Most goats are healthy, but you’ll want to make sure your goats have been tested for the major diseases: caprine arthritic encephalitis (CAE), caseous lymphadenitis (CL), and Johne’s disease. Also, you’ll want to choose individual goats based on your particular needs, taking the following factors into consideration.
If you’re looking for pets, working wethers, or a companion for your horse or pony, think about starting with kids. Kids bond with the humans who raise them and the type of animals they find in their environment. However, take extra care with kids. Build separate quarters in your horse’s stall until the little guys are big enough not to be stepped on, and give packgoat and harness kids time to grow up before putting them to work.
Harness goats shouldn’t be driven and packgoats shouldn’t carry weight until they’re at least 2 years old. If you’re eager to pack or drive right now, choose a more mature goat.
Dairy doelings are fun to raise but not so much fun to train to the milk stand. Also, first-fresheners (does who have recently given birth to their first kids) give less milk than older does and have teeny, hard-to-milk teats. If you haven’t milked before, you’re much better off with a seasoned adult.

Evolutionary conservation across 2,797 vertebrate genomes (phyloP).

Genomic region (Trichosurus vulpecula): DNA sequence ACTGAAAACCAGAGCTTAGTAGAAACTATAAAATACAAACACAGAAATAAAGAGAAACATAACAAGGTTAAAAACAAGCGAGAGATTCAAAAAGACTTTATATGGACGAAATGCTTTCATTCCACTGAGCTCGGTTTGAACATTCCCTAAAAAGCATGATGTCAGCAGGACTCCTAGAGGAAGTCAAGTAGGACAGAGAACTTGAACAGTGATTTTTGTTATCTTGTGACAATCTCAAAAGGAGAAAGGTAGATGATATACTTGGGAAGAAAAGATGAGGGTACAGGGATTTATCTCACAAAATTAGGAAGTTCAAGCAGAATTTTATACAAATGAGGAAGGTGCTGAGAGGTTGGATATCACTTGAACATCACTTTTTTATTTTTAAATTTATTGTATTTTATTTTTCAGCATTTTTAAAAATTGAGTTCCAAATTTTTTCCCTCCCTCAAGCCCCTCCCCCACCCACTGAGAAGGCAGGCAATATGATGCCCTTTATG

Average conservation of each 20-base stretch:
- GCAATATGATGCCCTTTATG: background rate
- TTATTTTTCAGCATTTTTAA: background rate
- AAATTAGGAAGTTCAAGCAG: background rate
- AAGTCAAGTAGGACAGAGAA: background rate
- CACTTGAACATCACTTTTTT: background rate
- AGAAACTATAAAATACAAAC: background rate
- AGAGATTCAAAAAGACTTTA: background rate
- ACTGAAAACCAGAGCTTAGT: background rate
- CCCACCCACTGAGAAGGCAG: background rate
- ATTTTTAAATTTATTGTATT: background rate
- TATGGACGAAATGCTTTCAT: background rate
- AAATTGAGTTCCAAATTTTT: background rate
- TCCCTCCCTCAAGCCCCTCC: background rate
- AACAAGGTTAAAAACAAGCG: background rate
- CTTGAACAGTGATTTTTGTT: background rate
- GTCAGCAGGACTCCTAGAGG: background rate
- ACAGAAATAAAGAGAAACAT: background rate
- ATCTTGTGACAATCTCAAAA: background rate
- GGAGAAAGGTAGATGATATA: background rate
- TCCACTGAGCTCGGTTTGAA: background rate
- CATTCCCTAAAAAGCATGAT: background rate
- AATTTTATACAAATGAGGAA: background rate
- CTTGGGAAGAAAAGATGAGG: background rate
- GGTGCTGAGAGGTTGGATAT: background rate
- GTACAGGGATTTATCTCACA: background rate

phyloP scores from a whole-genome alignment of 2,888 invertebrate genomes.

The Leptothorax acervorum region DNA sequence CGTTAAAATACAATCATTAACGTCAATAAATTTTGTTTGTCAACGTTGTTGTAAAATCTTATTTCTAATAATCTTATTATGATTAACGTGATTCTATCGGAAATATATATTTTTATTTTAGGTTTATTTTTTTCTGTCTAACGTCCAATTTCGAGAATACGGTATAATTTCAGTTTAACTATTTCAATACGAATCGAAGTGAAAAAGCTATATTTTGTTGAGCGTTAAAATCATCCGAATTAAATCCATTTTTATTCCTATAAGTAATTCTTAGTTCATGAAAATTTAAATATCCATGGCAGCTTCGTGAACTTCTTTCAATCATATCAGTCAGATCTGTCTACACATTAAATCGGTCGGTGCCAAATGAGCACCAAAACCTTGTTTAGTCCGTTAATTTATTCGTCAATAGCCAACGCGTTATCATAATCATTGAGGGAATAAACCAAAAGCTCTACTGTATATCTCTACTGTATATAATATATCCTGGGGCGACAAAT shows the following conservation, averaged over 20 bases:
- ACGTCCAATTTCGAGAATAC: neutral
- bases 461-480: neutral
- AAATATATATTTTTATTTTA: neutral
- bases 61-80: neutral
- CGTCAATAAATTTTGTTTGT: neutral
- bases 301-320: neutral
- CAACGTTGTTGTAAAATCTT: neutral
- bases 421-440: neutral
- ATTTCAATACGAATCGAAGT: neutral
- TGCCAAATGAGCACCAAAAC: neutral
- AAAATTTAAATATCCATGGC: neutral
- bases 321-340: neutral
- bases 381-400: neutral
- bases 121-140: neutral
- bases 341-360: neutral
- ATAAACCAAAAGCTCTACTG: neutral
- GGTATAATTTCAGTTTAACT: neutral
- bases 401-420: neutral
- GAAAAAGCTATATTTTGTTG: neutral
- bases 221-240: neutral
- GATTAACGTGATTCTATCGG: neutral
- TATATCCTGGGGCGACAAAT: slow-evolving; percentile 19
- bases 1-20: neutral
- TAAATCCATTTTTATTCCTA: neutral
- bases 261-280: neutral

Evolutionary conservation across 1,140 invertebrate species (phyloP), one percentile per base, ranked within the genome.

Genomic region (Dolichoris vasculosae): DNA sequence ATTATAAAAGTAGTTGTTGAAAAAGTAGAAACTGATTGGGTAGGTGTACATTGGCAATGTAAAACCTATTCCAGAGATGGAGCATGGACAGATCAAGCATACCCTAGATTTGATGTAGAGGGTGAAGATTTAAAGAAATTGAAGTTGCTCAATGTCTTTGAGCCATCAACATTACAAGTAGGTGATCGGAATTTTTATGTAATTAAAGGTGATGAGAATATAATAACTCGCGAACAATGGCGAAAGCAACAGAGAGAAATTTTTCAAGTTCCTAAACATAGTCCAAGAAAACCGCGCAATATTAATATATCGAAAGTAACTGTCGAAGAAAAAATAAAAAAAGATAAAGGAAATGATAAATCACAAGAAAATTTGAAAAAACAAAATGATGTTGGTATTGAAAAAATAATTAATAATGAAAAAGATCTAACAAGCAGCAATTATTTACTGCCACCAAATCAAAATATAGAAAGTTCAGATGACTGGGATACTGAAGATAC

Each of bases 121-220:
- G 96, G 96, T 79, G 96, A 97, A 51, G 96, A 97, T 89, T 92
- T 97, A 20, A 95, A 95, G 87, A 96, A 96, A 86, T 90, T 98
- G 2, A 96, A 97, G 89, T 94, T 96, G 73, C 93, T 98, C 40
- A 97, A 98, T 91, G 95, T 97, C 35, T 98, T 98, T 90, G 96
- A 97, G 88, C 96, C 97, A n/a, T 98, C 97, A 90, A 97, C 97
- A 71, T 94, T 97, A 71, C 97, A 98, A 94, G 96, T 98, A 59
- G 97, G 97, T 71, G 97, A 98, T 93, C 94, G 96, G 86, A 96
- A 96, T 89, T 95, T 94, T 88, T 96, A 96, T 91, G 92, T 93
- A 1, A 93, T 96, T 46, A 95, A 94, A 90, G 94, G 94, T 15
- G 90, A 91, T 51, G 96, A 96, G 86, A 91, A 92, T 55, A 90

In Angora-type goats (Angoras, Pygoras, and Nigoras), the younger the better, as fiber coarsens with age. You don’t want old goats if you need fine fiber for spinning, though their fleece is excellent for making dolls’ wigs and Santa beards.
How old is old? It depends. Most does and wethers live 12 to 14 years; some live much longer. Does should, however, be retired from kidding when they’re about 10 years old, as kidding problems increase with age.
If you don’t breed goats, you probably won’t want a buck.
If you milk, obviously you need does. And while harness goats and packgoats are traditionally wethers, if you have a doe and don’t breed her, she can be a working goat, too. Some packers take low-production dairy does in milk out on the trail to provide fresh milk for meals. If you plan to do this, choose a doe with a small, well-attached udder, not one with an easily injured, floppy udder and dangly teats.
Wethers make the best all-around goats because they aren’t preoccupied with kids, heat cycles or rut. Unless you plan to milk or breed, think wethers.
Choose goats that can do the job you have in mind. For instance, Myotonic goats (unless they rarely faint) and Nigerian Dwarves don’t make good backcountry packgoats. But be objective when choosing. If you don’t need a lot of milk, non–dairy breed does may provide all you need; some Spanish and Boer goats produce almost as much cashmere as bona fide Cashmere goats; and if you day-pack on fairly level terrain, a Pygmy goat can carry your sandwiches.
To learn more about evaluating goats, ask the organization that registers your breed of choice for a copy of its breed standard. Have fun goat shopping!
Reprinted with permission from The Backyard Goat, published by Storey Publishing, 2011.